Why The Grinch Sounds Like the Gospel

Series: Window on the World

by Phil Ryken December 22, 1996

How the Grinch Stole Christmas is my second favorite Christmas television special for children. My favorite, of course, is the Charlie Brown Christmas Special, which ends with Linus's beautiful recitation of the second chapter of Luke.

The Grinch is a close runner-up because it sounds very much like the gospel. For those of you who have not read or seen Dr. Seuss's How the Grinch Stole Christmas [New York: Random House, 1957], the story goes like this:

Every Who

Down in Who-ville

Liked Christmas a lot…

But the Grinch,

Who lived just north of Who-ville,

Did NOT!

The obvious question is “Why didn't the Grinch like Christmas?” No one knows for sure. But after probing into the possible causes of the Grinch's unholy disaffection for Christmas, Dr. Seuss concludes that “the most likely reason of all may have been that his heart was two sizes too small.” The Grinch, you see, had a sinful heart.

An evil heart leads to evil thoughts. The Grinch “stood there on Christmas Eve, hating the Whos, Staring down from his cave with a sour, Grinchy frown.” He decided he “must find some way to stop Christmas from coming!”

Then he got an idea!

An awful idea!

THE GRINCH

GOT A WONDERFUL, AWFUL IDEA!

Evil thoughts give birth to evil actions. First the Grinch made a Santa Claus hat and a coat—he was handy with a needle and thread, apparently. Then he turned his dog, Max, into a reindeer by tying some antlers on his head.

THEN

He loaded some bags

And some old empty sacks

On a ramshackle sleigh

And he hitched up old Max.

The Grinch coasted into Who-ville on his sleigh. He gathered up all the stockings, all the presents, all the ornaments and all the food.

And he stuffed them in bags. Then the Grinch, very nimbly,

Stuffed all the bags, one by one, up the chimbley!

It was quarter past dawn…

All the Whos, still a-bed,

All the Whos, still a-snooze

When he packed up his sled,

Packed it up with their presents! The ribbons! The wrappings!

The tags! And the tinsel! The trimmings! The trappings!

Three thousand feet up! Up the side of Mt. Crumpit,

He rode with his load to the tiptop to dump it!

The evil heart takes pride in its evil actions. So when he got to the top of Mt. Crumpit the Grinch paused for a minute or two, so he could hear all the Whos down in Who-ville cry “BOO-HOO.”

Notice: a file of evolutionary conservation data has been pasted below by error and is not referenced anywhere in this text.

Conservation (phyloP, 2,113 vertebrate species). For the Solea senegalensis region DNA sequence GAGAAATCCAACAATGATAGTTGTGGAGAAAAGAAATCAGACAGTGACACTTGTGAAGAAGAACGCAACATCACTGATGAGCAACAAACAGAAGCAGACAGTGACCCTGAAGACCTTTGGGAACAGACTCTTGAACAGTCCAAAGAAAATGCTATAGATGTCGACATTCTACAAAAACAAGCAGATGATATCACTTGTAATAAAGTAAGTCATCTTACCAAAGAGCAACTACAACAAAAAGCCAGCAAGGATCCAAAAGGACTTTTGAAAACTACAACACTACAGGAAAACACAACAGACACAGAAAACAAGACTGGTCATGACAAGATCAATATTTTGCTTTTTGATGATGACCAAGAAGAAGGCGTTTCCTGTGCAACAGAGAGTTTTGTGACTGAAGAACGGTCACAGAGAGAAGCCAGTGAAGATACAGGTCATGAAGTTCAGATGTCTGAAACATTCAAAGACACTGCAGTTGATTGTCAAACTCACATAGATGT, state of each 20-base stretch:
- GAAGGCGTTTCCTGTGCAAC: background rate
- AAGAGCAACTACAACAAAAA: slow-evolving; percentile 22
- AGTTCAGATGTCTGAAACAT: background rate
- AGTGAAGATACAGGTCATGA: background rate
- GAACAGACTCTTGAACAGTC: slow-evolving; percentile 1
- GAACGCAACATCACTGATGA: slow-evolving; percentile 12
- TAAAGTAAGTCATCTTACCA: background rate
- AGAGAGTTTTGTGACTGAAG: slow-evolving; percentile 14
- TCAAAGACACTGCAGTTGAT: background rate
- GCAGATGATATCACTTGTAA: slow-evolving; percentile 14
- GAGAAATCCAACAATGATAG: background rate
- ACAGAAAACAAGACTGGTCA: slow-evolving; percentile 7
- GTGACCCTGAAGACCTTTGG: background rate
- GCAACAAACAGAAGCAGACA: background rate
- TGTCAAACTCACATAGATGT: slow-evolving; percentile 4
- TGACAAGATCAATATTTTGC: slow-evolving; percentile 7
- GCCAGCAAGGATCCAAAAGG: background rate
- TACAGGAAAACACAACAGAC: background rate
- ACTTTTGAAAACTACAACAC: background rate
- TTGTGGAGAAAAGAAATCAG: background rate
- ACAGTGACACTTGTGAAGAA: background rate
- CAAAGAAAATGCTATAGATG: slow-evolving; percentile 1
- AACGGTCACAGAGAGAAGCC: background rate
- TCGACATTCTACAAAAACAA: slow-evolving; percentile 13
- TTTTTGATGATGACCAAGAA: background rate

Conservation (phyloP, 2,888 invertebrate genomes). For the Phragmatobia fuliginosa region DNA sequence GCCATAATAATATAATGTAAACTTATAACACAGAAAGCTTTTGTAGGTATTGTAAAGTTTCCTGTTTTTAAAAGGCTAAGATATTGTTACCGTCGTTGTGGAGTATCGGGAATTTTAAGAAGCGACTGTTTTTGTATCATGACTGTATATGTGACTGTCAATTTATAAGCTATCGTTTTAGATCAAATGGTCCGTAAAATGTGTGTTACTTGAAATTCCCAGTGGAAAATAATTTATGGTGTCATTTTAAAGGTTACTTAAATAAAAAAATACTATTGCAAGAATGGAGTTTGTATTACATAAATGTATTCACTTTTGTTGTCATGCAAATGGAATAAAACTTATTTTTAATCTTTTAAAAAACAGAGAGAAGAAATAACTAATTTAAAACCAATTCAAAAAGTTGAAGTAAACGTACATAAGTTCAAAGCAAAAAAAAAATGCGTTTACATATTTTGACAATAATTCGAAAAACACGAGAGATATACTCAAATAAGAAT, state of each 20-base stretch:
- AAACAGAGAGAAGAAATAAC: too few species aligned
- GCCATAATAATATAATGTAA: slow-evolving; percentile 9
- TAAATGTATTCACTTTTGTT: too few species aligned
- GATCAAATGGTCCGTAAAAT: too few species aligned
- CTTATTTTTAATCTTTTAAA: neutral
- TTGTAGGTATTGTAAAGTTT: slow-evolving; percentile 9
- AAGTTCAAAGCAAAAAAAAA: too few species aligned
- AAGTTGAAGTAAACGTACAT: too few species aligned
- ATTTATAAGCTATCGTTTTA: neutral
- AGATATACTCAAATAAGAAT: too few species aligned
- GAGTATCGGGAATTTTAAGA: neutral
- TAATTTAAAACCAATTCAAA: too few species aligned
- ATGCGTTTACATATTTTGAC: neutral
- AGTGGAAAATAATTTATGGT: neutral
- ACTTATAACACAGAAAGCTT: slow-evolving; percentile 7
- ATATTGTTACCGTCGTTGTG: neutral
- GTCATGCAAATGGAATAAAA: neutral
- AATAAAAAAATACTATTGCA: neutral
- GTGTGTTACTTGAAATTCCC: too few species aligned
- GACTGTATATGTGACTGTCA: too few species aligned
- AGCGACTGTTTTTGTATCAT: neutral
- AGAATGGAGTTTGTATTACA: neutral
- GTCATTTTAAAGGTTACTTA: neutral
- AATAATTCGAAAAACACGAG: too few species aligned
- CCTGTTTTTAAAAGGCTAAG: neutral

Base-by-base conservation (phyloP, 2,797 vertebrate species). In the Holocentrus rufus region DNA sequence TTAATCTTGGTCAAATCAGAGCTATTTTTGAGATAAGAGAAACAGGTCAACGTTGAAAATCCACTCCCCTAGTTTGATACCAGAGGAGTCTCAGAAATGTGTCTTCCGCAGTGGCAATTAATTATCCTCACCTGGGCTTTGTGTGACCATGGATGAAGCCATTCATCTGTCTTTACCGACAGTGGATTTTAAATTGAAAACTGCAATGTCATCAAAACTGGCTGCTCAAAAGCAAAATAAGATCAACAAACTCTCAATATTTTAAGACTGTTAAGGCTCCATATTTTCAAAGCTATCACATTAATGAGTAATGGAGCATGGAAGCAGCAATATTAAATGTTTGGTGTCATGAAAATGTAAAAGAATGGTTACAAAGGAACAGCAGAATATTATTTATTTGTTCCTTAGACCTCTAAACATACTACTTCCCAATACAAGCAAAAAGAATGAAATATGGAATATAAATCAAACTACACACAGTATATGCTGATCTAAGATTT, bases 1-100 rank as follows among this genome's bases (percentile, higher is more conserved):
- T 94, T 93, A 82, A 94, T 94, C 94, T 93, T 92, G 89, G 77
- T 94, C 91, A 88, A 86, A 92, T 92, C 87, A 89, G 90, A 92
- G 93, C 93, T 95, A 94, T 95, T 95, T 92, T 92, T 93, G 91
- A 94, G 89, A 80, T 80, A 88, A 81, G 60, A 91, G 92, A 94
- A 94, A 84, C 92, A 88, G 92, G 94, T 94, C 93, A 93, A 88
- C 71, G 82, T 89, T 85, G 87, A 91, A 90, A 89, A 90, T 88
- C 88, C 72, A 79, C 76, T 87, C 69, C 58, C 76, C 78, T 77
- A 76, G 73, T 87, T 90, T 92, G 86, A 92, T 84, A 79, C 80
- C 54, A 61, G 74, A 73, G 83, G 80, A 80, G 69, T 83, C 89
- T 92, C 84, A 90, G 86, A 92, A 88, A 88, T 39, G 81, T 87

“That's a noise,” grinned the Grinch,

“That I simply MUST hear!”

So he paused. And the Grinch put his hand to his ear.

And he did hear a sound rising over the snow.

It started in low. Then it started to grow…

But the sound wasn't sad!

Every Who down in Who-ville, the tall and the small,

Was singing! Without any presents at all!

He HADN’T stopped Christmas from coming!

IT CAME!

Somehow or other, it came just the same!

“It came without ribbons! It came without tags!

“It came without packages, boxes or bags!”

Then the Grinch's heart was strangely warmed.

He puzzled three hours, till his puzzler was sore.

Then the Grinch thought of something he hadn't before!

“Maybe Christmas,” he thought, “doesn't come from a store.

“Maybe Christmas… perhaps… means a little bit more!”

And what happened then… ?

Well… in Who-ville they say

That the Grinch's small heart

Grew three sizes that day!

The Grinch turned his sleigh around and whizzed back to Who-ville with all the Christmas-day stuff and he joined with the Whos for their Christmas-day feast.

How the Grinch Stole Christmas sounds very much like the gospel. It is a story of redemption. It is a conversion narrative. It is a story about hate being transformed into love. It is a story about how a sinner became a saint. It is a testimony of a heart-changing experience.

I am not suggesting that Theodor Geisel intended How the Grinch Stole Christmas to sound like the good news about Jesus Christ. In fact, you might see The Grinch as an imposter. It is a Christmas story without the Christ. Furthermore, there is nothing supernatural about the Grinch's conversion. It takes more than a Christmas carol to change a sinner's heart; only the Holy Spirit can do that. The Grinch is only a cheap imitation of the real Christmas story.

But why does The Grinch sound at least a little bit like the gospel?

We read in the book of Ecclesiastes that God has set eternity in the hearts of men (Eccles. 3:11). That verse means that men, women and children are made for God. Every one of us has a longing for the eternal God. The North African theologian Augustine put it like this: “Our hearts are restless till we find our rest in Thee.” All of our other longings in life are really longings for God. We were made for eternity.

Our desire for God always shows up in our stories. God sets eternity in the hearts of men. And then men, women and children put their longing for eternity into their stories. All the best stories sound at least a little bit like the gospel. All the best stories say that evil is evil and that the human heart is made for love. All the best stories show that good triumphs over evil in the end and we all live happily ever after.

Do you ever wish that a story like How the Grinch Stole Christmas could really come true? The reason you long for the Grinch to come coasting back down the mountain with all the goodies is that God has set eternity in your heart. Like all the best stories, The Grinch points toward the One True Story about how God sent his own Son to turn our hearts from hate to love and take us home to live with him, happily ever after.

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Please include the following statement on any distributed copy: By Phil Ryken. ©2019 Tenth Presbyterian Church. Website: tenth.org